“Heterosexuality is not normal, it’s just common.” (Dorothy Parker)

I’m hopelessly late with this post, which was prompted by 17 May being the International Day Against Homophobia, Biphobia and Transphobia. At first when I was looking at what was going on this past week for a theme for this post, I was resistant to choose this, as it seemed I would be attaching the potentially reductive label of “gay writing” to literature.  I’m not sure about this label for the same reason I’m unsure of the label “women’s writing” – while not necessarily inaccurate, it seems to suggest its somehow not “proper” writing, that it can only appeal to ready-designated group and have no meaning outside of that. Well, to quote Maya Angelou, we are all more alike than we are unalike, and so great writing is great writing. Who a writer chooses to sleep with is their own business, and if this informs their writing I don’t see why it should be picked out as “gay writing” unless we have the label “straight writing” which, of course, we don’t. And I guess that’s my main objection.  There’s nothing inherently wrong with literature being labelled as gay, except that because the sexuality is marked out when straight isn’t, it seems to be suggesting a deviation from some sort of norm.  And as Dorothy Parker pointed out….. So why did I decide to go ahead with it?  Because we still need an  International Day Against Homophobia, Biphobia and Transphobia, because the city I live in has seen a rise in homophobic attacks over recent years, because this sickening hate crime still exists, and so I wanted to recognise 17 May as an important day.  I hope one day it is no longer needed.  And now I’ll climb down off my soapbox to talk about books, no more ranting, I promise…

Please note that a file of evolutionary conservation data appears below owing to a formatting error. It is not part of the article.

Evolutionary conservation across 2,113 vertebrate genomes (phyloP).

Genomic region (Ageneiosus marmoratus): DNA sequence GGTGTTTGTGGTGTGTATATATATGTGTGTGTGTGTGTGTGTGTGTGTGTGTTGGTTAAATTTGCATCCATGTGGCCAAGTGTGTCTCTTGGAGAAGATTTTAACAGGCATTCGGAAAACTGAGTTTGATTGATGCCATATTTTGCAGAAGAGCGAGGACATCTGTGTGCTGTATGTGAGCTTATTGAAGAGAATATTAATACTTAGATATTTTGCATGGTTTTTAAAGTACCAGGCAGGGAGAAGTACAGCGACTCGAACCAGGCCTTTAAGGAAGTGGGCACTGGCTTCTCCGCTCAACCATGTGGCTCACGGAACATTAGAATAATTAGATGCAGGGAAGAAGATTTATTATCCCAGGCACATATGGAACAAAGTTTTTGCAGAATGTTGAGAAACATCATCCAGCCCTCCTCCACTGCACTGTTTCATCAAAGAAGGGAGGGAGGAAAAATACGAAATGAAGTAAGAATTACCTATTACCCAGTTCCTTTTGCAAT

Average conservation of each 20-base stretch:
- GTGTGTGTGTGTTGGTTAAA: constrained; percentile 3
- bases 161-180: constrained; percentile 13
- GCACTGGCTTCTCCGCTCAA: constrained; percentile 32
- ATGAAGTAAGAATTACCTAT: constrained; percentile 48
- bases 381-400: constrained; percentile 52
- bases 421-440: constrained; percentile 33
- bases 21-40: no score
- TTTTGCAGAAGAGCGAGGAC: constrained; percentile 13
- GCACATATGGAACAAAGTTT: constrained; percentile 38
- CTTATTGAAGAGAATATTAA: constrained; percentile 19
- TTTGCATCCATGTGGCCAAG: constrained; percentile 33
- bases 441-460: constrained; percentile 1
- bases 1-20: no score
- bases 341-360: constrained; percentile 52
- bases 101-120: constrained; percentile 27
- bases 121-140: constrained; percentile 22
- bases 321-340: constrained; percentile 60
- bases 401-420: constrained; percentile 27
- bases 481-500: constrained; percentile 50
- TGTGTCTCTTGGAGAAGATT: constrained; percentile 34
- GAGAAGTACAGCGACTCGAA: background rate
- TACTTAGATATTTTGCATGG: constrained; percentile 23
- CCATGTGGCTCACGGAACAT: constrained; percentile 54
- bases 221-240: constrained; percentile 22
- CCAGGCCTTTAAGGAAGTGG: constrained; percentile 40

Firstly, Tipping the Velvet by Sarah Waters (who doesn’t mind being labelled a lesbian writer, so maybe I should stop being quite so precious about it) (1998, Virago).  This was Sarah Waters’ first novel and was widely well received; she has gone on to forge a successful literary career with four further novels.  I enjoy her work greatly, because she writes evocatively of the past (in TtV its Victorian London) and is a beautiful writer who also has a great command of plot.  The plot of TtV sees Nan King fall in love with a male impersonator, Kitty, and she leaves her home and family to work with Kitty in the theatres and music halls.  They begin a relationship, but when this disintegrates Nan leaves her and works in London, selling her body as a boy, becoming a rich woman’s plaything, and getting caught up in politics through her friendship with a neighbour.

“The Palace was a small and, I suspect, a rather shabby theatre; but when I see it in my memories I see it still with my oyster-girl’s eyes – I see the mirror-glass which lined the walls, and the  crimson plush upon the seats, the plaster cupids, painted gold, which swooped above the curtain. Like our oyster-house, it had its own particular scent – the scent, I know now, of music halls everywhere – the scent of wood and grease-paint and spilling beer, of gas and of tobacco and of hair-oil, all combined.”